Software Testing

Software Testing

Pooja Kaplesh (Chandigarh University, India) and Severin K. Y. Pang (Cognitive Solutions and Innovation AG, Switzerland)
Copyright: © 2020 |Pages: 23
DOI: 10.4018/978-1-7998-2531-9.ch008

Abstract

Testing software is a process of program execution with the intent to find errors. For this purpose, various testing techniques have been used over time. Testing software is an intensive field of research in which much development work has been done. This field will become increasingly important in the future. There are many techniques for software testing. This chapter gives an overview of the entire range of software testing with suggestions for their implementation. One focus is on testing in an agile development process why the different types of software tests are important, and their cycle and methodology are described. In addition, different levels, types, and a comparative study on different types of tests are presented. The chapter also includes suggestions for performing the various tests and an effective approach to testing a software system.
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Background

Software tests are used to determine the correctness of software assuming some specific hypotheses. In the early days of software development, debugging was the primary form of software testing. It was mainly done by the programmer who wrote the code, and the goal was to get the application up and running without causing the system to crash. Myers (1979) first introduced the separation of debugging and testing. Since then software testing has become an important field of research, and much has been developed in this area. Information on software test research can be found in the articles by Bertolino (2007), Chauhan & Singh (2014), Pettichord et al. (2008) and Sneha & Malle (2017).

The main objectives of the software test are summarized below (Myers, 1979; Chauhan & Singh, 2014):

  • Detection: Various errors, defects and deficiencies are detected. The system capabilities and various limitations, the quality of all components, the work products, and the overall system are evaluated.

  • Prevention: This information is used to prevent or reduce errors, clarify system specifications, and measure system performance. Different ways are shown to avoid risks and solve future problems.

  • Demonstration: It shows how the system can be used with various acceptable risks. It also shows that functions with special conditions are ready for integration and how the product can be used.

  • Improving quality: Effective software testing minimizes errors and improves the quality of the software.

  • Verification: Verify that the system behaves as specified. It checks and tests elements for software compliance and consistency by evaluating the results against predefined requirements. In verification, we ask a question: Are we building the product properly?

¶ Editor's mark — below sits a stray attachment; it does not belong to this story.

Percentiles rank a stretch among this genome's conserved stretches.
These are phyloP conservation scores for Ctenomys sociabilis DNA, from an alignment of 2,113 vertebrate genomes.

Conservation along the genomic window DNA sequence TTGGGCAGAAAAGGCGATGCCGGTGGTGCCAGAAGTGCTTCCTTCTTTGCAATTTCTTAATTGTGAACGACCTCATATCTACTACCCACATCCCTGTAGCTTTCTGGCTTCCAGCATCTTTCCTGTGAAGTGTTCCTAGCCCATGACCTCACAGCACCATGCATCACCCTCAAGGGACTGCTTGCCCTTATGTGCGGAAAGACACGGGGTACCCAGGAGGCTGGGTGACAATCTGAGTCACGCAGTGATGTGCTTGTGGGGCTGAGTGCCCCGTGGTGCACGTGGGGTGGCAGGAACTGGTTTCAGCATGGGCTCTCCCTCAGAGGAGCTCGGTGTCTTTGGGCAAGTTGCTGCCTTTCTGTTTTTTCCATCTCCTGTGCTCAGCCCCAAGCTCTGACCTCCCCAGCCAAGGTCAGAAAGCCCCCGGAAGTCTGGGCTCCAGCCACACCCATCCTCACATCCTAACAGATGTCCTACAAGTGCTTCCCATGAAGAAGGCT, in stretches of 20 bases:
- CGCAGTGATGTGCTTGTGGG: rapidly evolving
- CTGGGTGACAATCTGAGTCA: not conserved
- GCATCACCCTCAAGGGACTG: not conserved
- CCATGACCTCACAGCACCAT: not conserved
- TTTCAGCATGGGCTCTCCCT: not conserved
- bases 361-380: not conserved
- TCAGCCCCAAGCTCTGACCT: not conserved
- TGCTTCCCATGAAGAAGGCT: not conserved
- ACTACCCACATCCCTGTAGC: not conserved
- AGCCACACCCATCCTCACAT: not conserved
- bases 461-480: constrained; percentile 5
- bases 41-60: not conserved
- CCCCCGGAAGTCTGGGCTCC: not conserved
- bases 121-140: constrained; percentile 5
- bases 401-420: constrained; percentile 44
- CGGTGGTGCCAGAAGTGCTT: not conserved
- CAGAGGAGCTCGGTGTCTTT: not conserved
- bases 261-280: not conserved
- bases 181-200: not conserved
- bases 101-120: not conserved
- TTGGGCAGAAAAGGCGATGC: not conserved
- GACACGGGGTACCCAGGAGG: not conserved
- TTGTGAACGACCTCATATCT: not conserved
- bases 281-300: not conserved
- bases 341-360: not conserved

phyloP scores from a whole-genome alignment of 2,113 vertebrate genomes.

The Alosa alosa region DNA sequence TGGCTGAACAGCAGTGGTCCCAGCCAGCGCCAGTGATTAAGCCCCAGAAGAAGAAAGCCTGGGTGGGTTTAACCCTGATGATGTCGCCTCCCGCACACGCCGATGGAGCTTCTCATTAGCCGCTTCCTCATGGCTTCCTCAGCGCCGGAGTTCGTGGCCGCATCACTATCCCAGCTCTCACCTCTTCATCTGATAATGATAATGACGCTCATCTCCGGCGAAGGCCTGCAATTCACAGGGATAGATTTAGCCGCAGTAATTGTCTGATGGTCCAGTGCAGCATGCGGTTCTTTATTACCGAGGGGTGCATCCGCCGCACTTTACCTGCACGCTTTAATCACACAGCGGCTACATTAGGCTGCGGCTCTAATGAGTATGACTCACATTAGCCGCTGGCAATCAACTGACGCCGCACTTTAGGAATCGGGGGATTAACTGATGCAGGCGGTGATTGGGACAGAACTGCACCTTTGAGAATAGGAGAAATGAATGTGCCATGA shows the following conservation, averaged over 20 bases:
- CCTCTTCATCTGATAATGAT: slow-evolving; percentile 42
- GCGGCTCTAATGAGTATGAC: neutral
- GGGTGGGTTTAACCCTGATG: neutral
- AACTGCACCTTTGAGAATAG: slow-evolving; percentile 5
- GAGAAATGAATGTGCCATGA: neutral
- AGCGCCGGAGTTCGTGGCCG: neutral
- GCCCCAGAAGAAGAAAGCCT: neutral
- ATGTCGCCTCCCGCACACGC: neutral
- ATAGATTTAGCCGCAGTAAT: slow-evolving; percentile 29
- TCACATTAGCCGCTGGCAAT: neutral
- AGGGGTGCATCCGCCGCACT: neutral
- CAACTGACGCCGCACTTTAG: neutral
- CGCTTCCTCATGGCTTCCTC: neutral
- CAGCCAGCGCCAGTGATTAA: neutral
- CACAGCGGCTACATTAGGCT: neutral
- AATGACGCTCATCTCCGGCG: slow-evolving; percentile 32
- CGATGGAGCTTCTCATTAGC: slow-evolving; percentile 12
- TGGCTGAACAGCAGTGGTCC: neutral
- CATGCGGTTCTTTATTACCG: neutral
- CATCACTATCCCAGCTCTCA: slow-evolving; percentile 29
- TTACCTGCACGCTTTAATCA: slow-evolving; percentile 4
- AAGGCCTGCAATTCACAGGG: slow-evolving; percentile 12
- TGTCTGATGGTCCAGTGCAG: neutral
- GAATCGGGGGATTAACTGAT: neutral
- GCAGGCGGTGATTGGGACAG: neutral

• Validation: Check the correctness of the system by checking what users have specified and what they actually want. In validation, we ask the question: are we building the right system?

Key Terms in this Chapter

Acceptance Testing: A type of test performed by the customer to certify the system in relation to the agreed requirements.

Integration Testing: A level of software testing where individual units are combined and tested as a group.

White Box Testing: A testing technique to test the internal structure, design and coding of a software solution.

Agile Testing: A software testing practice that follows the principles of agile software development.

Beta Testing: A type of acceptance testing that the testing of a product is done by “real users” of the software application in a “real environment.”

Unit Testing: A type of software testing that tests individual software components.

Agile Software Development Process: An evolutionary and iterative approach to software development with focuses on adaptation to changes.

Software Testing Life Cycle (STLC): A series of step-by-step activities performed by a QA team to methodically test the software product.

Manual Testing: A type of test where testers run test cases manually without automation tools.

Test Case: A specification of the inputs, execution conditions, test methods, and expected results that define a single test to be performed to achieve a particular software test goal.

System Testing: The testing of a complete and fully integrated software product.

Alpha Testing: A type of acceptance testing that is performed to identify any potential problems/errors before the product is released to everyday users or the public.

Test Automation: Automating the process of tracking and managing the various tests.

Automated Testing: The process of performing specific tests through automation.

Black Box Testing: A testing technique that tests the functionality of the application under test without knowledge of the internal code structure, implementation details, and internal paths of the software.

Gray Box Testing: Similar to black box testing but designing tests requires knowledge of internal data structures and algorithms.

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